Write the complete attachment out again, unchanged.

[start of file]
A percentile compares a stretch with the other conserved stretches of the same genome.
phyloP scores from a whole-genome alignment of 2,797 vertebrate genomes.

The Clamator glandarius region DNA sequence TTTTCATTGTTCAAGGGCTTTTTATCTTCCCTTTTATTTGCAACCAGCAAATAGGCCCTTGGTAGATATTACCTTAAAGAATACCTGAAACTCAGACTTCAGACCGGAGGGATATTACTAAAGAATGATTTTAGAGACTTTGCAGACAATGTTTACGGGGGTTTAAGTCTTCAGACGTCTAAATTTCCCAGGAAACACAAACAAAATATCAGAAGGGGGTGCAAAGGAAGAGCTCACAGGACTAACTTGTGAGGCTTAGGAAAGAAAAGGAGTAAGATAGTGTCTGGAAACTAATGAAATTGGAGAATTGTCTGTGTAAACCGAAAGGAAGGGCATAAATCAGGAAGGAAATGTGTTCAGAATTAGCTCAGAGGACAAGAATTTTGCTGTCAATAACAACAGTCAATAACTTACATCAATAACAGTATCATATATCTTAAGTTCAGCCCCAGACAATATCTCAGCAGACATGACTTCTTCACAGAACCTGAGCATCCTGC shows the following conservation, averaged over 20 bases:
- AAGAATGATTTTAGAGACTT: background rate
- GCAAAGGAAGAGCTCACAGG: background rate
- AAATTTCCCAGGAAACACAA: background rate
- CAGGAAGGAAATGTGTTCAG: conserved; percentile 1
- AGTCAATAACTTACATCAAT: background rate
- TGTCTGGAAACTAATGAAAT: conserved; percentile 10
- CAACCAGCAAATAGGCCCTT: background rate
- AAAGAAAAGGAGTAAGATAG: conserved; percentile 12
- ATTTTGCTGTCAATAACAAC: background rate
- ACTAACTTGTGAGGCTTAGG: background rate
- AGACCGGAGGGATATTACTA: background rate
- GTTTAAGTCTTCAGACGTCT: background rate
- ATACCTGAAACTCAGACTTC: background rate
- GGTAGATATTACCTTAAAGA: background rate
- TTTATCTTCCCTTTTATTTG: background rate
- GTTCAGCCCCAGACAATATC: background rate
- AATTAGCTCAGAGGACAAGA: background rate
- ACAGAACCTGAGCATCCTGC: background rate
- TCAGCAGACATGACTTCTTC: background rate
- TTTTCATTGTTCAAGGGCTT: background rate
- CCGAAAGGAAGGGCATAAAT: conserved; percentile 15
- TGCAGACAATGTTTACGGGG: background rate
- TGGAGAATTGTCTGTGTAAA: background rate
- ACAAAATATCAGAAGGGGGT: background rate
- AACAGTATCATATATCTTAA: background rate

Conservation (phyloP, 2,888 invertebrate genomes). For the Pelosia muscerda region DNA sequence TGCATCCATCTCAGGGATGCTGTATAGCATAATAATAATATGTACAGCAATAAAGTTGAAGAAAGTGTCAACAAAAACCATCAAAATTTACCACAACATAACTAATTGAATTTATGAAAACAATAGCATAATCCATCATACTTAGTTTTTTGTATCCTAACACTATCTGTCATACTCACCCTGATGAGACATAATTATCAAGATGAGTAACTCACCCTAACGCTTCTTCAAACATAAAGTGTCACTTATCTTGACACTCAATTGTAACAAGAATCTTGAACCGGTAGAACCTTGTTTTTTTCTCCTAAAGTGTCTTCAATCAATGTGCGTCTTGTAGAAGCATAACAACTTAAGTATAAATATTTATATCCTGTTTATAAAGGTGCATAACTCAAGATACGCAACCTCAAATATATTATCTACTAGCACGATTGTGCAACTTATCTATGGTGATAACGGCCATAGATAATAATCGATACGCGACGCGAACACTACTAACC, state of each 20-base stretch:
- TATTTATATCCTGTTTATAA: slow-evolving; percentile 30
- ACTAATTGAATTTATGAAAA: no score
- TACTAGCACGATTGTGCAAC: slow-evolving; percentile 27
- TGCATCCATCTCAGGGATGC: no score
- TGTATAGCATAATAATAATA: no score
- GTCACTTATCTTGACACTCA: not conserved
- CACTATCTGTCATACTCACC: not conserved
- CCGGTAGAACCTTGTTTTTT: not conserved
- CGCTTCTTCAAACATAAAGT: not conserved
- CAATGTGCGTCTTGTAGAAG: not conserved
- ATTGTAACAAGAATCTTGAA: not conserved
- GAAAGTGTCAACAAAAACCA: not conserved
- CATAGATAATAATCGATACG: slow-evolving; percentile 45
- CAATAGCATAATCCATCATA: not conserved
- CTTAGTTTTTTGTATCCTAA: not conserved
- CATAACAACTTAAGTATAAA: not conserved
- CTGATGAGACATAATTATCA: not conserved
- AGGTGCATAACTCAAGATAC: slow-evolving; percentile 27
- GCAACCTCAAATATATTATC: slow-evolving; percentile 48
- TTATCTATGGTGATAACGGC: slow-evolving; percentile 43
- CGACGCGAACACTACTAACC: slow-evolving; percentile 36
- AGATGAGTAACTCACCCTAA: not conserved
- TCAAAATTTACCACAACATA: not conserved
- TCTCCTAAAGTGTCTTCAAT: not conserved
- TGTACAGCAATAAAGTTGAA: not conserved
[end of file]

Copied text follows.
A percentile compares a stretch with the other conserved stretches of the same genome.
phyloP scores from a whole-genome alignment of 2,797 vertebrate genomes.

The Clamator glandarius region DNA sequence TTTTCATTGTTCAAGGGCTTTTTATCTTCCCTTTTATTTGCAACCAGCAAATAGGCCCTTGGTAGATATTACCTTAAAGAATACCTGAAACTCAGACTTCAGACCGGAGGGATATTACTAAAGAATGATTTTAGAGACTTTGCAGACAATGTTTACGGGGGTTTAAGTCTTCAGACGTCTAAATTTCCCAGGAAACACAAACAAAATATCAGAAGGGGGTGCAAAGGAAGAGCTCACAGGACTAACTTGTGAGGCTTAGGAAAGAAAAGGAGTAAGATAGTGTCTGGAAACTAATGAAATTGGAGAATTGTCTGTGTAAACCGAAAGGAAGGGCATAAATCAGGAAGGAAATGTGTTCAGAATTAGCTCAGAGGACAAGAATTTTGCTGTCAATAACAACAGTCAATAACTTACATCAATAACAGTATCATATATCTTAAGTTCAGCCCCAGACAATATCTCAGCAGACATGACTTCTTCACAGAACCTGAGCATCCTGC shows the following conservation, averaged over 20 bases:
- AAGAATGATTTTAGAGACTT: background rate
- GCAAAGGAAGAGCTCACAGG: background rate
- AAATTTCCCAGGAAACACAA: background rate
- CAGGAAGGAAATGTGTTCAG: conserved; percentile 1
- AGTCAATAACTTACATCAAT: background rate
- TGTCTGGAAACTAATGAAAT: conserved; percentile 10
- CAACCAGCAAATAGGCCCTT: background rate
- AAAGAAAAGGAGTAAGATAG: conserved; percentile 12
- ATTTTGCTGTCAATAACAAC: background rate
- ACTAACTTGTGAGGCTTAGG: background rate
- AGACCGGAGGGATATTACTA: background rate
- GTTTAAGTCTTCAGACGTCT: background rate
- ATACCTGAAACTCAGACTTC: background rate
- GGTAGATATTACCTTAAAGA: background rate
- TTTATCTTCCCTTTTATTTG: background rate
- GTTCAGCCCCAGACAATATC: background rate
- AATTAGCTCAGAGGACAAGA: background rate
- ACAGAACCTGAGCATCCTGC: background rate
- TCAGCAGACATGACTTCTTC: background rate
- TTTTCATTGTTCAAGGGCTT: background rate
- CCGAAAGGAAGGGCATAAAT: conserved; percentile 15
- TGCAGACAATGTTTACGGGG: background rate
- TGGAGAATTGTCTGTGTAAA: background rate
- ACAAAATATCAGAAGGGGGT: background rate
- AACAGTATCATATATCTTAA: background rate

Conservation (phyloP, 2,888 invertebrate genomes). For the Pelosia muscerda region DNA sequence TGCATCCATCTCAGGGATGCTGTATAGCATAATAATAATATGTACAGCAATAAAGTTGAAGAAAGTGTCAACAAAAACCATCAAAATTTACCACAACATAACTAATTGAATTTATGAAAACAATAGCATAATCCATCATACTTAGTTTTTTGTATCCTAACACTATCTGTCATACTCACCCTGATGAGACATAATTATCAAGATGAGTAACTCACCCTAACGCTTCTTCAAACATAAAGTGTCACTTATCTTGACACTCAATTGTAACAAGAATCTTGAACCGGTAGAACCTTGTTTTTTTCTCCTAAAGTGTCTTCAATCAATGTGCGTCTTGTAGAAGCATAACAACTTAAGTATAAATATTTATATCCTGTTTATAAAGGTGCATAACTCAAGATACGCAACCTCAAATATATTATCTACTAGCACGATTGTGCAACTTATCTATGGTGATAACGGCCATAGATAATAATCGATACGCGACGCGAACACTACTAACC, state of each 20-base stretch:
- TATTTATATCCTGTTTATAA: slow-evolving; percentile 30
- ACTAATTGAATTTATGAAAA: no score
- TACTAGCACGATTGTGCAAC: slow-evolving; percentile 27
- TGCATCCATCTCAGGGATGC: no score
- TGTATAGCATAATAATAATA: no score
- GTCACTTATCTTGACACTCA: not conserved
- CACTATCTGTCATACTCACC: not conserved
- CCGGTAGAACCTTGTTTTTT: not conserved
- CGCTTCTTCAAACATAAAGT: not conserved
- CAATGTGCGTCTTGTAGAAG: not conserved
- ATTGTAACAAGAATCTTGAA: not conserved
- GAAAGTGTCAACAAAAACCA: not conserved
- CATAGATAATAATCGATACG: slow-evolving; percentile 45
- CAATAGCATAATCCATCATA: not conserved
- CTTAGTTTTTTGTATCCTAA: not conserved
- CATAACAACTTAAGTATAAA: not conserved
- CTGATGAGACATAATTATCA: not conserved
- AGGTGCATAACTCAAGATAC: slow-evolving; percentile 27
- GCAACCTCAAATATATTATC: slow-evolving; percentile 48
- TTATCTATGGTGATAACGGC: slow-evolving; percentile 43
- CGACGCGAACACTACTAACC: slow-evolving; percentile 36
- AGATGAGTAACTCACCCTAA: not conserved
- TCAAAATTTACCACAACATA: not conserved
- TCTCCTAAAGTGTCTTCAAT: not conserved
- TGTACAGCAATAAAGTTGAA: not conserved